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MARINE AQUACULTURE BAG220

Duration (approx) 100 hours
Qualification Statement of Attainment
Mariculture - MARINE AQUACULTURE -Distance Education Course

Learn about the marine aquaculture industry

  • Deals with the farming of salt water species of fish, shellfish, seaweed and other marine products
  • Learn to plan and manage the farming of a wide variety of marine life 
  • Self paced study, expert tutors, start anytime, 100 hours of learning to give you a sound foundation in marine aquaculture.

The term “Mariculture” refers to a sub-category of Aquaculture that deals specifically with Marine Aquaculture.

According to the FAO the term “Mariculture” (in its present usage) may be defined as:

 

“The culture of marine organisms, both plants and animals, in an aquatic medium or environment which may be completely marine (sea), or sea water mixed to various degrees with fresh water. This definition would include both the sea and inland brackish-water areas. These can be freshwater or salt water organisms, or have development phases in both types of waters.”

Courses can be started anytime from anywhere in the world!

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MARINE AQUACULTURE SHORT COURSE

Distance Education Course
  • Deals with the farming of salt water species of fish, shellfish, seaweed and other marine products
  • Learn to plan and manage the farming of a wide variety of marine life
  • Self paced study, expert tutors, start anytime, 100 hours of learning to give you a sound foundation in marine aquaculture.

According to the FAO the term “Mariculture” (in its present usage) may be defined as:

“The culture of marine organisms, both plants and animals, in an aquatic medium or environment which may be completely marine (sea), or sea water mixed to various degrees with fresh water. This definition would include both the sea and inland brackish-water areas. These can be freshwater or salt water organisms, or have development phases in both types of waters.”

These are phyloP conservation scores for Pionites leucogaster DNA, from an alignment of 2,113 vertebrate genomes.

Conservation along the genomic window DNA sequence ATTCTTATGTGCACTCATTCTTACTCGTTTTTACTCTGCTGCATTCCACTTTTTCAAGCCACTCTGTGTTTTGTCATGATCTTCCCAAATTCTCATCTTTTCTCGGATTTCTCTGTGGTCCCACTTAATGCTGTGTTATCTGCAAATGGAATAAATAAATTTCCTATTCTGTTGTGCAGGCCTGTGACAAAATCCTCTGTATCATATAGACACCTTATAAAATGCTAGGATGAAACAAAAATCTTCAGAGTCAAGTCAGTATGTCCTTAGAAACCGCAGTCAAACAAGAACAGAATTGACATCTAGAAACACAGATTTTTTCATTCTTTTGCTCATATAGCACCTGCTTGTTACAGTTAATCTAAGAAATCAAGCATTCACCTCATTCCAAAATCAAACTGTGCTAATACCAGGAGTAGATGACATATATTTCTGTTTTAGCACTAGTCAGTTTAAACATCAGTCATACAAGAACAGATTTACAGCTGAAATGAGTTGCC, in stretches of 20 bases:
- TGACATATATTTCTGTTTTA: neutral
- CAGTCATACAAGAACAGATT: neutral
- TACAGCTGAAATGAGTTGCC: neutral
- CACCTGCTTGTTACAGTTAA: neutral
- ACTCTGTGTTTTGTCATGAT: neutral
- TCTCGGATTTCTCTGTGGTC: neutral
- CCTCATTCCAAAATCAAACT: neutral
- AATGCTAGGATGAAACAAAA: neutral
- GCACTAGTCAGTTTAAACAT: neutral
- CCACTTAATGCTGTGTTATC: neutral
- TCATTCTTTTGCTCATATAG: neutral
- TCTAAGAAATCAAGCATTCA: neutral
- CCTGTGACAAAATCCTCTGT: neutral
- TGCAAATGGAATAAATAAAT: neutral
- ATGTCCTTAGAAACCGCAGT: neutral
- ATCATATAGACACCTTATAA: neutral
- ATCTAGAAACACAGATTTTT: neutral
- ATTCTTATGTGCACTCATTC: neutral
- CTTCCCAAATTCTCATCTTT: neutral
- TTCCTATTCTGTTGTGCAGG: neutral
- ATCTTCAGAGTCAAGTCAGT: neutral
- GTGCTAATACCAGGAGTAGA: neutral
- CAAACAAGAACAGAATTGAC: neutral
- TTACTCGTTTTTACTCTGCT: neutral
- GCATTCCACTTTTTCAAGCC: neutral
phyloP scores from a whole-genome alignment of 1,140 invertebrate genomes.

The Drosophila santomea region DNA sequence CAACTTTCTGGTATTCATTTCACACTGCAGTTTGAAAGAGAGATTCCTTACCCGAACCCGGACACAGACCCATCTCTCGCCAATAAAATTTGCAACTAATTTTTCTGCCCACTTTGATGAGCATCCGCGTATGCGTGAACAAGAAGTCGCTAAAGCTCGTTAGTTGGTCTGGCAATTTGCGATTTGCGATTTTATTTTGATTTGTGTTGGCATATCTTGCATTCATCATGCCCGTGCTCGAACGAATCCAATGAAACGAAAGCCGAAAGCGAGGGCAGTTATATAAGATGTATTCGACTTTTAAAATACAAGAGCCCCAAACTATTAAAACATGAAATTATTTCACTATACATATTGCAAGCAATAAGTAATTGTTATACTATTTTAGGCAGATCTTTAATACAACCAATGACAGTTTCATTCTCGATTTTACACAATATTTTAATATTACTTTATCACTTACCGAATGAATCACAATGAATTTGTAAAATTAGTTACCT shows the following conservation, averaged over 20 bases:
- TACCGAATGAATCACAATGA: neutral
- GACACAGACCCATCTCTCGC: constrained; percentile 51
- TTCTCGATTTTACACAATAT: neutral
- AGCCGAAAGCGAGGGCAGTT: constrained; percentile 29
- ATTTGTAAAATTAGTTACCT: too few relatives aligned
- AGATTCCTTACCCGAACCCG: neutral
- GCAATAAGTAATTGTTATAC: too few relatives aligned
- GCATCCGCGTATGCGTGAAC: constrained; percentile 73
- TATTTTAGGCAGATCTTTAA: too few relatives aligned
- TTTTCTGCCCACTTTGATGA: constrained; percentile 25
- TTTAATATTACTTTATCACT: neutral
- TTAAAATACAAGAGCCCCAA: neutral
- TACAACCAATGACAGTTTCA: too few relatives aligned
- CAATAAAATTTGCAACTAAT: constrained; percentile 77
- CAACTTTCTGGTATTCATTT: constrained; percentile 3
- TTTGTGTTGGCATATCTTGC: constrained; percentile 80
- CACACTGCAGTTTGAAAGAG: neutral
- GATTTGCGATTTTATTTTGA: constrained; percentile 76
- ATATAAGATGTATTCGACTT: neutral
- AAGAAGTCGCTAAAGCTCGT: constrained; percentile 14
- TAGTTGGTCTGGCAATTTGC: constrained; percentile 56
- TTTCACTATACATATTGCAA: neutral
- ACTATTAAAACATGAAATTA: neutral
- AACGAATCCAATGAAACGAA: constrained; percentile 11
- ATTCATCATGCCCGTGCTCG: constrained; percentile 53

Lesson Structure and Content

There are 11 lessons in this course:

     Lesson 1 - Aquaculture Production Systems

    • What is mariculture?
    • Purposes of mariculture
    • Classification of culture systems
    • Extensive production (Ep)
    • Intensive production (Ip)
    • Classifications based on system input
    • Open systems (off-shore and near-shore)
    • Semi-closed systems
    • Closed systems (on shore)
    • Common culture method for each marine category
    • Cage culture
    • Cage design: Floating flexible, floating rigid, semi-submersible and submersible
    • Hanging Culture: Raft and suspended trays
    • Long-line culture
    • Vertical or rack culture
    • Bottom culture: Bottom sowing and cultch lines
    • Stone, stake culture, net and umbrella culture
    • Semi-enclosed: flow through tanks
    • Closed Systems (CAS): Recirculating, raceways, and inland ponds

    Lesson 2 -Starting a Marine Aquaculture (Mariculture) Business

    • Economics of establishing and running a farm
    • The need for a feasibility study
    • Economic analysis
    • Requisites for establishing a business
    • Factors to consider
    • Industry competition
    • Availability of leased and quotas
    • Economy of scale
    • Site selection and water quality
    • Properties of salt water
    • Water quality management
    • Environmental impacts.
    • Food chain problems
    • Using wild broodstock
    • Nutrient pollution
    • Chemical pollution
    • Spreading pathogens
    • Escapes
    • Habitat effects
    • Managing environmental impacts
    • Improving the genetic quality of fish
    • Biotechnology

    Lesson 3 - Choosing a Species

    • Choosing a marketable species
    • What information is available?
    • Understand your competition before selecting a species
    • Common mariculture species
    • Selection criteria
    • Climate
    • Water resource
    • Finance
    • Scale of operation
    • Market demand and access
    • Availability of animals
    • Risk considerations
    • Product markets
    • Product, price and promotion

    Lesson 4 -Finfish

    • Industry overview
    • Types of mariculture
    • Broodstock/seed supply
    • Growout
    • Commonly cultured species
    • Tuna
    • Atlantic salmon